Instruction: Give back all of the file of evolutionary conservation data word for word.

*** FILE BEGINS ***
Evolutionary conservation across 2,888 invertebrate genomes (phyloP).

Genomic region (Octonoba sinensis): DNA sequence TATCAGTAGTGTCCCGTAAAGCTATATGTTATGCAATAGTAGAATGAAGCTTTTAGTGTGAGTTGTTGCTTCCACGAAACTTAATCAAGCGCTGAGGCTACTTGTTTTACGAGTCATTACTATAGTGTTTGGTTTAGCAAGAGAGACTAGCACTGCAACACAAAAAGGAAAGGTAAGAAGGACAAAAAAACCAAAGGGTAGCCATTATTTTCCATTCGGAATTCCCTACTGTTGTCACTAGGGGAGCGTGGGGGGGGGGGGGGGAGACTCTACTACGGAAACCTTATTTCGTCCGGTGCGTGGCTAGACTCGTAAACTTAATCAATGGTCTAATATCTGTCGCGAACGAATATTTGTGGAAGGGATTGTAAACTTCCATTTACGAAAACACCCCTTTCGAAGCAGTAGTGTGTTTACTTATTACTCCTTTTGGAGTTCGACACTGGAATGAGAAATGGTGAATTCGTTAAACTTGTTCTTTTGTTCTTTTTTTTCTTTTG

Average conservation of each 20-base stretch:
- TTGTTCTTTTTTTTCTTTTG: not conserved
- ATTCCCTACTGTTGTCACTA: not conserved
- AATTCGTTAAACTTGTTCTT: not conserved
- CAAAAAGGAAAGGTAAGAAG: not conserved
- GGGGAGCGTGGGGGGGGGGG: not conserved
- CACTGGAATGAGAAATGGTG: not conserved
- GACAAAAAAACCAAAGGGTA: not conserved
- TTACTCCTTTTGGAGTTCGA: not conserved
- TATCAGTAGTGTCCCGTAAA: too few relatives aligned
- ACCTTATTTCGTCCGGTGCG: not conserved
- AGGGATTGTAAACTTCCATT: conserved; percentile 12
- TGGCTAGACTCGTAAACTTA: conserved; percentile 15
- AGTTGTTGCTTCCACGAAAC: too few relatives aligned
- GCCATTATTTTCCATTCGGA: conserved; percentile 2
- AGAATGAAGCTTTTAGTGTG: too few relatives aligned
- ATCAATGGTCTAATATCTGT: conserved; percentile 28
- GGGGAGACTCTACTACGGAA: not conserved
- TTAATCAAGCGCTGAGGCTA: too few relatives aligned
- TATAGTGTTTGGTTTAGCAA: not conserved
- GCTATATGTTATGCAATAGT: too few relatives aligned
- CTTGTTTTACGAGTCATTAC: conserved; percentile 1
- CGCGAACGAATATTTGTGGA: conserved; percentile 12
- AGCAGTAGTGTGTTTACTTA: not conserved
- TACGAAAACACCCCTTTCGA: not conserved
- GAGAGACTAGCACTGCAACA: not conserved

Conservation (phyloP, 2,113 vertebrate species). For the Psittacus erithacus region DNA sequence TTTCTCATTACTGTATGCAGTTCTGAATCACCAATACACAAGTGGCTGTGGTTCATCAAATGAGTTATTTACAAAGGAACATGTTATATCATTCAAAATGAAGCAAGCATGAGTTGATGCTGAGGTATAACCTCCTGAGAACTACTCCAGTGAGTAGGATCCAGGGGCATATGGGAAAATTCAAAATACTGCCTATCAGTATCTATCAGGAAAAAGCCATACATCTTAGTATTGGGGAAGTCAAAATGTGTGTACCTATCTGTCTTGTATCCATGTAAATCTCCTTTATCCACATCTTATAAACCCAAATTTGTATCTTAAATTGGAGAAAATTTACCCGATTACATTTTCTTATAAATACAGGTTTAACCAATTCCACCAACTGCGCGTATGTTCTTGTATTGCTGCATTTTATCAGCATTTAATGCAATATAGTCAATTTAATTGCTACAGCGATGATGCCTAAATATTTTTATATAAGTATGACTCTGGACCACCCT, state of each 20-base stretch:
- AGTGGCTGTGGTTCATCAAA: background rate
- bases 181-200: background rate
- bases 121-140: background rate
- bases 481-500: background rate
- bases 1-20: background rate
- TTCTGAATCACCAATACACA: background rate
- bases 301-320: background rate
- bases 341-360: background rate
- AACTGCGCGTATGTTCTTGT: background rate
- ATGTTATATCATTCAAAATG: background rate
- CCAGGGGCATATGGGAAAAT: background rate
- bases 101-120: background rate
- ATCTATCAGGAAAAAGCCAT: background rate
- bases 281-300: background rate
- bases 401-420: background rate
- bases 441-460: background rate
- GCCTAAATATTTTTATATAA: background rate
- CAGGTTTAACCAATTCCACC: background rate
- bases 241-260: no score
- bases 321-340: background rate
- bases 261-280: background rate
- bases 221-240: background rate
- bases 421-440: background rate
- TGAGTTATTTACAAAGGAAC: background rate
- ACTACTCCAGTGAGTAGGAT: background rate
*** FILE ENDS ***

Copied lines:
Evolutionary conservation across 2,888 invertebrate genomes (phyloP).

Genomic region (Octonoba sinensis): DNA sequence TATCAGTAGTGTCCCGTAAAGCTATATGTTATGCAATAGTAGAATGAAGCTTTTAGTGTGAGTTGTTGCTTCCACGAAACTTAATCAAGCGCTGAGGCTACTTGTTTTACGAGTCATTACTATAGTGTTTGGTTTAGCAAGAGAGACTAGCACTGCAACACAAAAAGGAAAGGTAAGAAGGACAAAAAAACCAAAGGGTAGCCATTATTTTCCATTCGGAATTCCCTACTGTTGTCACTAGGGGAGCGTGGGGGGGGGGGGGGGAGACTCTACTACGGAAACCTTATTTCGTCCGGTGCGTGGCTAGACTCGTAAACTTAATCAATGGTCTAATATCTGTCGCGAACGAATATTTGTGGAAGGGATTGTAAACTTCCATTTACGAAAACACCCCTTTCGAAGCAGTAGTGTGTTTACTTATTACTCCTTTTGGAGTTCGACACTGGAATGAGAAATGGTGAATTCGTTAAACTTGTTCTTTTGTTCTTTTTTTTCTTTTG

Average conservation of each 20-base stretch:
- TTGTTCTTTTTTTTCTTTTG: not conserved
- ATTCCCTACTGTTGTCACTA: not conserved
- AATTCGTTAAACTTGTTCTT: not conserved
- CAAAAAGGAAAGGTAAGAAG: not conserved
- GGGGAGCGTGGGGGGGGGGG: not conserved
- CACTGGAATGAGAAATGGTG: not conserved
- GACAAAAAAACCAAAGGGTA: not conserved
- TTACTCCTTTTGGAGTTCGA: not conserved
- TATCAGTAGTGTCCCGTAAA: too few relatives aligned
- ACCTTATTTCGTCCGGTGCG: not conserved
- AGGGATTGTAAACTTCCATT: conserved; percentile 12
- TGGCTAGACTCGTAAACTTA: conserved; percentile 15
- AGTTGTTGCTTCCACGAAAC: too few relatives aligned
- GCCATTATTTTCCATTCGGA: conserved; percentile 2
- AGAATGAAGCTTTTAGTGTG: too few relatives aligned
- ATCAATGGTCTAATATCTGT: conserved; percentile 28
- GGGGAGACTCTACTACGGAA: not conserved
- TTAATCAAGCGCTGAGGCTA: too few relatives aligned
- TATAGTGTTTGGTTTAGCAA: not conserved
- GCTATATGTTATGCAATAGT: too few relatives aligned
- CTTGTTTTACGAGTCATTAC: conserved; percentile 1
- CGCGAACGAATATTTGTGGA: conserved; percentile 12
- AGCAGTAGTGTGTTTACTTA: not conserved
- TACGAAAACACCCCTTTCGA: not conserved
- GAGAGACTAGCACTGCAACA: not conserved

Conservation (phyloP, 2,113 vertebrate species). For the Psittacus erithacus region DNA sequence TTTCTCATTACTGTATGCAGTTCTGAATCACCAATACACAAGTGGCTGTGGTTCATCAAATGAGTTATTTACAAAGGAACATGTTATATCATTCAAAATGAAGCAAGCATGAGTTGATGCTGAGGTATAACCTCCTGAGAACTACTCCAGTGAGTAGGATCCAGGGGCATATGGGAAAATTCAAAATACTGCCTATCAGTATCTATCAGGAAAAAGCCATACATCTTAGTATTGGGGAAGTCAAAATGTGTGTACCTATCTGTCTTGTATCCATGTAAATCTCCTTTATCCACATCTTATAAACCCAAATTTGTATCTTAAATTGGAGAAAATTTACCCGATTACATTTTCTTATAAATACAGGTTTAACCAATTCCACCAACTGCGCGTATGTTCTTGTATTGCTGCATTTTATCAGCATTTAATGCAATATAGTCAATTTAATTGCTACAGCGATGATGCCTAAATATTTTTATATAAGTATGACTCTGGACCACCCT, state of each 20-base stretch:
- AGTGGCTGTGGTTCATCAAA: background rate
- bases 181-200: background rate
- bases 121-140: background rate
- bases 481-500: background rate
- bases 1-20: background rate
- TTCTGAATCACCAATACACA: background rate
- bases 301-320: background rate
- bases 341-360: background rate
- AACTGCGCGTATGTTCTTGT: background rate
- ATGTTATATCATTCAAAATG: background rate
- CCAGGGGCATATGGGAAAAT: background rate
- bases 101-120: background rate
- ATCTATCAGGAAAAAGCCAT: background rate
- bases 281-300: background rate
- bases 401-420: background rate
- bases 441-460: background rate
- GCCTAAATATTTTTATATAA: background rate
- CAGGTTTAACCAATTCCACC: background rate
- bases 241-260: no score
- bases 321-340: background rate
- bases 261-280: background rate
- bases 221-240: background rate
- bases 421-440: background rate
- TGAGTTATTTACAAAGGAAC: background rate
- ACTACTCCAGTGAGTAGGAT: background rate